The Philadelphia mayoral race is close, with a 41-vote difference between Democrats James Young and Rayburn Waddell. That total does not include 44 affidavit ballots. The results have not yet been certified.
Young, an African-American, leads 3-term incumbent Waddell, and Young has claimed the victory. If he's certified the winner, Young would be the first black elected mayor of Philadelphia. He says the town may look the same, but change is here.
"We have had some dark history, but it proves there are a lot of minds that are changing," said Young.
The former Neshoba County supervisor said he believes he received the number of votes he did, not because of the color of his skin, but because of his experience and integrity. But he says if his election is going to change how many Americans perceive Philadelphia, he is happy to do that in the process.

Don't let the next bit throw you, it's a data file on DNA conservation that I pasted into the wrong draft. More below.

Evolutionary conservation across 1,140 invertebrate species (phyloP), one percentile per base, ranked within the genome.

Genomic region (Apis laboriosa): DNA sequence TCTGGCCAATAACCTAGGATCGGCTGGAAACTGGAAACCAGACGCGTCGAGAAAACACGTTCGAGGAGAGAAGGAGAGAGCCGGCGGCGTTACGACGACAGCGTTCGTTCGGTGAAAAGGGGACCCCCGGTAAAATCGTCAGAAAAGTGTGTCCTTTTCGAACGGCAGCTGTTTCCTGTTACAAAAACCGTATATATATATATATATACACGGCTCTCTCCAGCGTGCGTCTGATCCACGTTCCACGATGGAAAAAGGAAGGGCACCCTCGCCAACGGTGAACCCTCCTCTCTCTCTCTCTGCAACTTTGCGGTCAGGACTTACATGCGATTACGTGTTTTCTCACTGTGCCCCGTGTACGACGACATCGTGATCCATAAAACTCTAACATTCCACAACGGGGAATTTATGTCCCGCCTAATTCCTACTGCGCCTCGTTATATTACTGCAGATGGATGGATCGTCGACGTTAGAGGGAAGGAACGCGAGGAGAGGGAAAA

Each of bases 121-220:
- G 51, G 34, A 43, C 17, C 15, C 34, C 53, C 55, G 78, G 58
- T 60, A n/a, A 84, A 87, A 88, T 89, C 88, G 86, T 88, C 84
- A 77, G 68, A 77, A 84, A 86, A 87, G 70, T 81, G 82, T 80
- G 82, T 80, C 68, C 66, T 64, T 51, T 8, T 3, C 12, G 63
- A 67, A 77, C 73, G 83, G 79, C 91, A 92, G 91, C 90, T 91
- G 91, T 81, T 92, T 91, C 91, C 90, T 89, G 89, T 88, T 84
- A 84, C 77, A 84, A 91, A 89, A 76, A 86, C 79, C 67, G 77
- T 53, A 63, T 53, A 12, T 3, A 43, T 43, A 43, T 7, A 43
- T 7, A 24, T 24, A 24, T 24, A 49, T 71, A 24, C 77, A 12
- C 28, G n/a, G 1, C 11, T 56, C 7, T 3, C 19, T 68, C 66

'Locally, I think people acknowledge that they chose the right man," said Young. "Nationally they may make whatever they want to but that dark cloud of old backwoods thinking is being defeated."
And many Philadelphia residents say this is the kind of change and future they want, especially the residents who grew up during the difficult civil rights struggles. They say they hope Young's election will send a strong message across the country.
"That times have really changed," said resident Johnnie Fox. "We have come a long way and we are going to go even further."
And regardless of age or race, the promise of unity and a new direction appears to have hit a chord in the community.
"I thought, my god, how could this have happened? But you know, it is time for a change," said Neshoba County resident Yvette Steele.
"Mississippi has had diversity for a long time now," said business owner Billy Todd. "And now that Philadelphia does we are just joining the rest of the state and I think it is great."
The next mayor will take office July 6.